Sometimes the seller will mention something that wasn't in the ad that might change your decision to buy the car. If you want to go deeper, our used car questionnaire is a good reminder of what to ask. You will notice that the last question on our list is the asking price of the car. Although many are tempted to negotiate even before laying eyes on the car, it's better to wait. Once you see it, you can tie your offer to its condition.

If things are going well, set up an appointment to test-drive the car. Try to do it in daylight hours so it's easier to see the car's true condition.

7. Test-drive the car

Test-driving a used car is the best way to know if it's the right one for you. It's also a good way to assess a particular car's condition. So tune out distractions and focus on the car. Here are some things to check:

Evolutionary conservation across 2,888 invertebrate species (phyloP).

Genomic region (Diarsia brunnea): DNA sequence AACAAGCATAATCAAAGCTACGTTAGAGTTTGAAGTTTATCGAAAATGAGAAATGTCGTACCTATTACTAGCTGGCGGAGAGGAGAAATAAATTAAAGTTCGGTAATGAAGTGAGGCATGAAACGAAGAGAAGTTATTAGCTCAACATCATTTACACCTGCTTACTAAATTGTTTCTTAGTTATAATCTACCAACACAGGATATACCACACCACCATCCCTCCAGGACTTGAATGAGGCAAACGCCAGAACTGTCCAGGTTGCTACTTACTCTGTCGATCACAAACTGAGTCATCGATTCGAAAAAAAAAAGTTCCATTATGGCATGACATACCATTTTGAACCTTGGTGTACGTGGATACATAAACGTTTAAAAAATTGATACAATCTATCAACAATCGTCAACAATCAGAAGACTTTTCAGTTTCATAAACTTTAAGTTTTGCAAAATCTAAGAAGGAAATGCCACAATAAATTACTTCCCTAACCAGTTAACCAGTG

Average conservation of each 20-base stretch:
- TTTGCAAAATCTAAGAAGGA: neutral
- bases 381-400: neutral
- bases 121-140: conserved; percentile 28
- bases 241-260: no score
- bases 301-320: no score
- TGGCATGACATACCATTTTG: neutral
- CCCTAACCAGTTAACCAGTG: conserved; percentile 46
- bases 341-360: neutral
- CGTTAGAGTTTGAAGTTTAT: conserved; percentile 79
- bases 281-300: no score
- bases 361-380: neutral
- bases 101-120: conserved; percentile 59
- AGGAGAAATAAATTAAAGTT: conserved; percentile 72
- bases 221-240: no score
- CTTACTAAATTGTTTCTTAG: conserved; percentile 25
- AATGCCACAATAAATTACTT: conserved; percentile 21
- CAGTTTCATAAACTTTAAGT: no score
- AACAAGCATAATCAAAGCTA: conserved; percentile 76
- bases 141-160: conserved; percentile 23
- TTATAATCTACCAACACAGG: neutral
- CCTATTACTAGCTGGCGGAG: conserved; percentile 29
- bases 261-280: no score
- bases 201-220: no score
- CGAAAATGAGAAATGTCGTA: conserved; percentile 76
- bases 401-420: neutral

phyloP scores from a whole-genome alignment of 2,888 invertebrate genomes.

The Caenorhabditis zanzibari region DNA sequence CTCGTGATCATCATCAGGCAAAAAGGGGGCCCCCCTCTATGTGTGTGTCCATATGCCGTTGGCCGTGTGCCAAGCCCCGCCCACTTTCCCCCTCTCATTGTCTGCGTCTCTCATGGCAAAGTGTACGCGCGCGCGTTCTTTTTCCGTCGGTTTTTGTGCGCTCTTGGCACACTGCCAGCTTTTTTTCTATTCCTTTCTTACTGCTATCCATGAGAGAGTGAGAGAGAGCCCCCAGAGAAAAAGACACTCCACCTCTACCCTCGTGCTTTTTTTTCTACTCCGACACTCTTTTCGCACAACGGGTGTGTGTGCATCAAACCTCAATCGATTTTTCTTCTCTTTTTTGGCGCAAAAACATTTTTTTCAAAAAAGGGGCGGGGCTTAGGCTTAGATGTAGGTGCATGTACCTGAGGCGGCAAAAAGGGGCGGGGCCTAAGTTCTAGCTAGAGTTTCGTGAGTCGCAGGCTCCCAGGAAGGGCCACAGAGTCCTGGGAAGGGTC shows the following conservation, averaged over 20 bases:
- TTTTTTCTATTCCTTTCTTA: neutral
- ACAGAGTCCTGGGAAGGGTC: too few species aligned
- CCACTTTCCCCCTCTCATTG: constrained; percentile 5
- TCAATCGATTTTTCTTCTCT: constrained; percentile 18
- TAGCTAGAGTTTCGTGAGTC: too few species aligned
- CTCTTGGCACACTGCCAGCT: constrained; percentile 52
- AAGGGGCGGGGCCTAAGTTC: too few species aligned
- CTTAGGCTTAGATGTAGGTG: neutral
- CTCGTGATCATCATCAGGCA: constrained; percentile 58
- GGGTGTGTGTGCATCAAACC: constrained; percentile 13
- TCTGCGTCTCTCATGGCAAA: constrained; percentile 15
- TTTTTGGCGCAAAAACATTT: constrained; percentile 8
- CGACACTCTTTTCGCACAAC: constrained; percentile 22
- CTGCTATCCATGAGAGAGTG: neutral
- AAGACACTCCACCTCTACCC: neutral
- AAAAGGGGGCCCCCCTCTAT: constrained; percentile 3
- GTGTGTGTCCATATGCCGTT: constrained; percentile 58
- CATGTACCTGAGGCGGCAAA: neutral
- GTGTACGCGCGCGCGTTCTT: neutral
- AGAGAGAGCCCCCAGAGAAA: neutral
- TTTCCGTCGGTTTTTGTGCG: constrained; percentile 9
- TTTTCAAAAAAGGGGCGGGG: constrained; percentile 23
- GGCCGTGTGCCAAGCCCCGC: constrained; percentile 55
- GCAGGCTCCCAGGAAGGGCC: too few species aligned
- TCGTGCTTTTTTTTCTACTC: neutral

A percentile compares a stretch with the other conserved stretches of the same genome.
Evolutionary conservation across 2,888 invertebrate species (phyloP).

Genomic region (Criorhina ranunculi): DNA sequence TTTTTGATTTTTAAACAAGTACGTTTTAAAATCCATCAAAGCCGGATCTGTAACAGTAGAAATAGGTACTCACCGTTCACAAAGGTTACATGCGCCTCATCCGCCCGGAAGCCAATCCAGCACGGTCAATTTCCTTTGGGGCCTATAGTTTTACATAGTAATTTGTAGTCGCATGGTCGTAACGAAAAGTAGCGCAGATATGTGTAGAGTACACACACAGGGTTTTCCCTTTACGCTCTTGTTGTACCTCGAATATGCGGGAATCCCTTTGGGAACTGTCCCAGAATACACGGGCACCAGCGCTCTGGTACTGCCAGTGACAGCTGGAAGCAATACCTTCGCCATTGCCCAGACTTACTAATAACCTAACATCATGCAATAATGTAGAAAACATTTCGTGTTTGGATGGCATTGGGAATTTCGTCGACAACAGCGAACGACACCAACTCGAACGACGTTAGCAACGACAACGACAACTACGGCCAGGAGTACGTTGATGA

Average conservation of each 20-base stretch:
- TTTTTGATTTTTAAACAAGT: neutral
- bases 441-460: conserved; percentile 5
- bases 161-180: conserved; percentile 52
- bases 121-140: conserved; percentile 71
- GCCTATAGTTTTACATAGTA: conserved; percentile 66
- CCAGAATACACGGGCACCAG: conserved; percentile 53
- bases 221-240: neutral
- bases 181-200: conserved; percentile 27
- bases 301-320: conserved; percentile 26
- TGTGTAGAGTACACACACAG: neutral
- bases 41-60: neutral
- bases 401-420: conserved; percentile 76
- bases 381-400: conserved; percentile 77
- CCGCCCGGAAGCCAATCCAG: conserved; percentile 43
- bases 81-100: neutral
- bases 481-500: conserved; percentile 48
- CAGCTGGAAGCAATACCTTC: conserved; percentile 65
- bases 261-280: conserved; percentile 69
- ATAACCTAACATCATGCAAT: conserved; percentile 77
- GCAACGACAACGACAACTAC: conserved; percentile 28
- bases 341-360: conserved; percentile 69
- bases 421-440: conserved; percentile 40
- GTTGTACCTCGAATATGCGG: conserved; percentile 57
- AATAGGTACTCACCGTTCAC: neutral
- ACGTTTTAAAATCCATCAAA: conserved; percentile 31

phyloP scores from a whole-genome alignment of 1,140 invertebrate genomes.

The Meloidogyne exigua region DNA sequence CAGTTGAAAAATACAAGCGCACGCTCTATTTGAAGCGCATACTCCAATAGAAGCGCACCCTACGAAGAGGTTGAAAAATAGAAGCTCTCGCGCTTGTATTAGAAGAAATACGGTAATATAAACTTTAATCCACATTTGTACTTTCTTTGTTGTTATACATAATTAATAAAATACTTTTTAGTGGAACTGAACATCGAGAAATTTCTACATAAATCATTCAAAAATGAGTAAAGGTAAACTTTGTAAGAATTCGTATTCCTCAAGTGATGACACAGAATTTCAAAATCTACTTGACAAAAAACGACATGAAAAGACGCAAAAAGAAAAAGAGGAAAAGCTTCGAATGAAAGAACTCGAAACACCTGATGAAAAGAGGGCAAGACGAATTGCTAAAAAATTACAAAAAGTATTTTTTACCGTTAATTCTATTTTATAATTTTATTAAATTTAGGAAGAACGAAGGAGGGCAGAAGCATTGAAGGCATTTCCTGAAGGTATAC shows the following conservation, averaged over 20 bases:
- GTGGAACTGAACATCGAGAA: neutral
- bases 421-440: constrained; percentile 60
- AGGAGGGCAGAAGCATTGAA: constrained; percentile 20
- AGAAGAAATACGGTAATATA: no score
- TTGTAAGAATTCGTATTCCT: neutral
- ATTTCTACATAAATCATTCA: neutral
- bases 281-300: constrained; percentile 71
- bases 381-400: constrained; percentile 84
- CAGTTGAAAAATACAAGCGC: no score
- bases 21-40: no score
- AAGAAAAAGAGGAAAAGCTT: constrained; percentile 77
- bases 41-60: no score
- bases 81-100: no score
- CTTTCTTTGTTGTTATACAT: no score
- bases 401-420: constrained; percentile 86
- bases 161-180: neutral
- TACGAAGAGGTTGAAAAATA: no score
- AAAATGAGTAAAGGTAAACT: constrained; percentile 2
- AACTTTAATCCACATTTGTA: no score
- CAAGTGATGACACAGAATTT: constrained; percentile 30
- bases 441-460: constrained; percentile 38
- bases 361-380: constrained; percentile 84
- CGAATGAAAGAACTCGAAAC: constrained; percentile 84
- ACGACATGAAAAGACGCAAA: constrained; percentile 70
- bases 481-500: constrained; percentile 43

• Is it easy to get in and out of the car without stooping or banging your head?
  • Is there enough headroom, hiproom and legroom? Remember to check the space in the back seat too.
  • Is the driving position comfortable? Do you sit too low, too high or just right in the car? Can you tilt or telescope the steering wheel for a better fit?
  • Are the seats comfortable? Are they easily adjustable? Is there a lumbar support adjustment for the driver? How about for the front passenger?
  • Is the check engine light on? If so, get that problem checked out before buying.
  • How is the visibility? Check the rearview mirror and the side mirrors. Look for potential blind spots.
  • Use your nose. Do you smell gas, burning oil or anything amiss?
  • Check out the tires. How old are they? Is there enough tread left?